There’s nothing like the feeling of a child wrapping his or her arms around your neck (waist, leg, arm, etc.), squeezing as if life depends on the attachment, and proclaiming, “Mommy, I love you!” Sometimes those declarations come mid-sentence while a child is putting together a puzzle, taking a bath, or singing a song. It’s as if the thought is constantly running through the child’s mind and comes up for air every now and then, forcing its way out through words. Of course, we moms know that’s not really the case, because within seconds of “Mommy, I love you!” comes “You’re not my best friend anymore!” or “I don’t love you anymore, Mommy!” or “You’re not nice to me!” Feelings come and feelings go, and a child usually lets you know exactly what each feeling is!
But love isn’t just a temporary feeling. Our children don’t just love us when they wrap themselves around us and declare it. They don’t only love us when we help them through a tough circumstance as they get older. They can’t completely understand our constant, unconditional love for them, but theirs is a taste of the same. Their love isn’t conditional on the situation, even though it might seem that way. They love us even when times are tough, even when they can’t see or express it.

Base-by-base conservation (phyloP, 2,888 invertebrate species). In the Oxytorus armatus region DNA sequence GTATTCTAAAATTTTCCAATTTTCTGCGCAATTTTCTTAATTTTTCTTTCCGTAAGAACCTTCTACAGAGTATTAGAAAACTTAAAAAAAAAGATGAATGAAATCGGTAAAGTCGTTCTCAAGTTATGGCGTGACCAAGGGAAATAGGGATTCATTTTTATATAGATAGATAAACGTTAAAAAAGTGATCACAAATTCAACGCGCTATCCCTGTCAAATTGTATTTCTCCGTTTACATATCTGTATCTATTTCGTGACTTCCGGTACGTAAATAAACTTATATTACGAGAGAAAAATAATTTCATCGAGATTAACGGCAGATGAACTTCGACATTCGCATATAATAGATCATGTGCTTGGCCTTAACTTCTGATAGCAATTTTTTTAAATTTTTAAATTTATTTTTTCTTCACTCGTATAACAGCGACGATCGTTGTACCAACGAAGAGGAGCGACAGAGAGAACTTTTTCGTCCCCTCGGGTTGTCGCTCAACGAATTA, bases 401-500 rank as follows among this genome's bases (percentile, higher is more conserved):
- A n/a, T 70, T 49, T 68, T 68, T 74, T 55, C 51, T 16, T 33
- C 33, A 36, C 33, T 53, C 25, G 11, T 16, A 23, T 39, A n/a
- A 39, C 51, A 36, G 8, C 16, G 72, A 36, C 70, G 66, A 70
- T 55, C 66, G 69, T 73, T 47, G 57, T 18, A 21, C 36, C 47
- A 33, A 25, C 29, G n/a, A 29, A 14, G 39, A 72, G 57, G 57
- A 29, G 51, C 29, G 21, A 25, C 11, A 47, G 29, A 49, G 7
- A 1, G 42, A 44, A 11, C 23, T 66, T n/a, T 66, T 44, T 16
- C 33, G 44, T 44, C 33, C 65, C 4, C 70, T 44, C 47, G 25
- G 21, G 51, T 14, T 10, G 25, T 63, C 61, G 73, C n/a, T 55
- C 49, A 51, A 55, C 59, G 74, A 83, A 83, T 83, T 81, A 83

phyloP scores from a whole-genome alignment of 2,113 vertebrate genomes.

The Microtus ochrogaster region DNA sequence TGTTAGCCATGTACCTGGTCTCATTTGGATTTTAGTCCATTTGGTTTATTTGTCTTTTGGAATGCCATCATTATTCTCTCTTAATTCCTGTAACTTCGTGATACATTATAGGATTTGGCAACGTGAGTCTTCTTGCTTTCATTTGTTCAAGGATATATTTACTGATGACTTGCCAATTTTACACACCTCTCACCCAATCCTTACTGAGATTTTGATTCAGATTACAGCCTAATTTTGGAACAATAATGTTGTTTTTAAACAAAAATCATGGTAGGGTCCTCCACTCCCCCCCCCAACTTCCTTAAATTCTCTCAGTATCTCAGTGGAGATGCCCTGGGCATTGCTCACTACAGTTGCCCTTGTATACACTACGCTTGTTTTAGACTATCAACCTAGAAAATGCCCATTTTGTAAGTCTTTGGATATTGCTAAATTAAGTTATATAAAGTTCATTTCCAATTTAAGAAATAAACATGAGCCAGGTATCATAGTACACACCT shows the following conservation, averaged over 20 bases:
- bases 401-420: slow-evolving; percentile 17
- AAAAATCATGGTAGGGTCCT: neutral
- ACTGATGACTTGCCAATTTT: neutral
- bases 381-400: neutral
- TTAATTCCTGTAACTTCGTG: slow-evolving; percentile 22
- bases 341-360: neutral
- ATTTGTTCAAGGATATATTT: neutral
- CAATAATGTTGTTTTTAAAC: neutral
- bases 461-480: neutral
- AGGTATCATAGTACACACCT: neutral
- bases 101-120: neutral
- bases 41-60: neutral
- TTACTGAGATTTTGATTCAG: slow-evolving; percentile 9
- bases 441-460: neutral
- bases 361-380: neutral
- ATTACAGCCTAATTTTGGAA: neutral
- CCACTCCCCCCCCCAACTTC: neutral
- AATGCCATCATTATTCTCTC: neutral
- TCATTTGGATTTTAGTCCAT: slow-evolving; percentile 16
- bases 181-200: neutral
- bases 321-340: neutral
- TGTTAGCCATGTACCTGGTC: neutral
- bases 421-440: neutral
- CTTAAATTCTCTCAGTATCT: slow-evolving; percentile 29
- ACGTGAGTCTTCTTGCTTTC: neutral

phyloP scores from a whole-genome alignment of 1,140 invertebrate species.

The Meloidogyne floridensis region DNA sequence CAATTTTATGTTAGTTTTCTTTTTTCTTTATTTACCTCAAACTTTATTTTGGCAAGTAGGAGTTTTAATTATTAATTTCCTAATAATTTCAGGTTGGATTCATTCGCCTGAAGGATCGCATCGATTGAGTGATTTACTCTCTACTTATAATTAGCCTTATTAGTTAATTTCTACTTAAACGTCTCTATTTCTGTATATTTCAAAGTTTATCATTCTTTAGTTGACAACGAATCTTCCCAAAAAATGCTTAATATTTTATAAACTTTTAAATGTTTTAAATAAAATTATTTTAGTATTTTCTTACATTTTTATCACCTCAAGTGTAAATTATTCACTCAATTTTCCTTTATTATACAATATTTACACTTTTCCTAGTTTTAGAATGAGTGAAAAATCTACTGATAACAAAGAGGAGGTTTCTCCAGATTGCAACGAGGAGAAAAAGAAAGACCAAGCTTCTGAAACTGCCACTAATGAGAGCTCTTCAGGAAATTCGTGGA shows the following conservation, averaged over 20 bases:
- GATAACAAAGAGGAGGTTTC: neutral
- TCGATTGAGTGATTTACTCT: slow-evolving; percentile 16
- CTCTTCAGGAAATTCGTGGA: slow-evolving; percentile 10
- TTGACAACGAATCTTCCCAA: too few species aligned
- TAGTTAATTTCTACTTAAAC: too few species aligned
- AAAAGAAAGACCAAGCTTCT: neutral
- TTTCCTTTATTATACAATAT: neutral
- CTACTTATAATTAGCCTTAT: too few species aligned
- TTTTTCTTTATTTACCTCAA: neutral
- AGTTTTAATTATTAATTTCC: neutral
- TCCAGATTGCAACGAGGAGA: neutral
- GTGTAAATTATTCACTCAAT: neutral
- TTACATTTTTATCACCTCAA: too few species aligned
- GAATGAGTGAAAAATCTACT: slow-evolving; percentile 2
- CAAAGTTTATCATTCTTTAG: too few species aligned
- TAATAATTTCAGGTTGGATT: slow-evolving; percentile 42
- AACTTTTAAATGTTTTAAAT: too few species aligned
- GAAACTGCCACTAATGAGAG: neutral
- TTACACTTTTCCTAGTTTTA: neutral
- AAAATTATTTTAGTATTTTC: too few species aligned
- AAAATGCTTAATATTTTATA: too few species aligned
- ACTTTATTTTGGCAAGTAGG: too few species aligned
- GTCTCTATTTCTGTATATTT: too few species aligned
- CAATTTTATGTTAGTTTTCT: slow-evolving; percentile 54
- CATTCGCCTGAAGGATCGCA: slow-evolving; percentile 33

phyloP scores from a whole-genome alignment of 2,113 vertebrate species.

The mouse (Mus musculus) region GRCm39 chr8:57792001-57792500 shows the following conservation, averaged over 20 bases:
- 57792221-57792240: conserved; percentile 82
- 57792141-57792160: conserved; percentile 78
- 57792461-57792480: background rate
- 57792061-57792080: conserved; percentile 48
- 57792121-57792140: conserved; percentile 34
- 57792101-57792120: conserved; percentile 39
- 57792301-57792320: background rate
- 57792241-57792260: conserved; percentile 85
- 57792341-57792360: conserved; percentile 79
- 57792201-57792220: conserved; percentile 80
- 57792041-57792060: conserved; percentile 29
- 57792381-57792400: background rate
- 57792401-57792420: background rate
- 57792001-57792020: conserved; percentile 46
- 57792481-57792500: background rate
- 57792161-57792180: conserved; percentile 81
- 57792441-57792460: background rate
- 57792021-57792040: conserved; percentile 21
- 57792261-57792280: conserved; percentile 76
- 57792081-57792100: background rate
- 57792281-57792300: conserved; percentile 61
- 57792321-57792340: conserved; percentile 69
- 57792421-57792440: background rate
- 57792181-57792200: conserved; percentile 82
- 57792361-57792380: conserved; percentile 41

I’m not saying they don’t struggle with their love for us, but I think it’s more about general struggles with life and themselves. We get caught up in what they think or feel about us, but they’re often just caught up in figuring out how to grow up, what to do with whatever is facing them today. They say and do things that warm our hearts or stab our hearts, and sometimes they know what they’re doing. Other times, they don’t. They’re reacting. We show them love in return, and when the moment is right, we teach what we think they can accept.
We’re not just mombarded by our children’s love, but we’re mombarded by our own love for them. It overwhelms us at times. Again, I’m not just talking about those warm, fuzzy feelings. I’m talking about the commitment we have to them, and all the stuff that comes with motherhood. We’re mombarded with the pain we feel when they’re hurting. We feel that pain because of our love for them. We’re mombarded with the sadness of separation, whether it’s physical or emotional. We don’t like that distance. (Okay, well, sometimes we’re a bit relieved by it, to be honest, but we feel that gap because of our love for them.)
We love our children because God first loved us. It’s the only way we know what love is and how to love our kids and others. His love is the only way they know how to love, too. Many people don’t acknowledge God’s love and may not admit to him being the source of love, but we know love has to come from somewhere other than us. We aren’t deep enough to have the reserves of love that carry us through some really difficult times. Our commitment to our children is more than we can create on our own.
The best thing about being mombarded by love is being on the receiving end of God’s love. When we accept what He offers, it’s an even greater joy to pass it on. It’s an added blessing to receive it through someone else. Whether the young child whispers “I love you” or an older child closes a phone conversation with the reminder, you get to savor it as one of the greatest gifts God will give.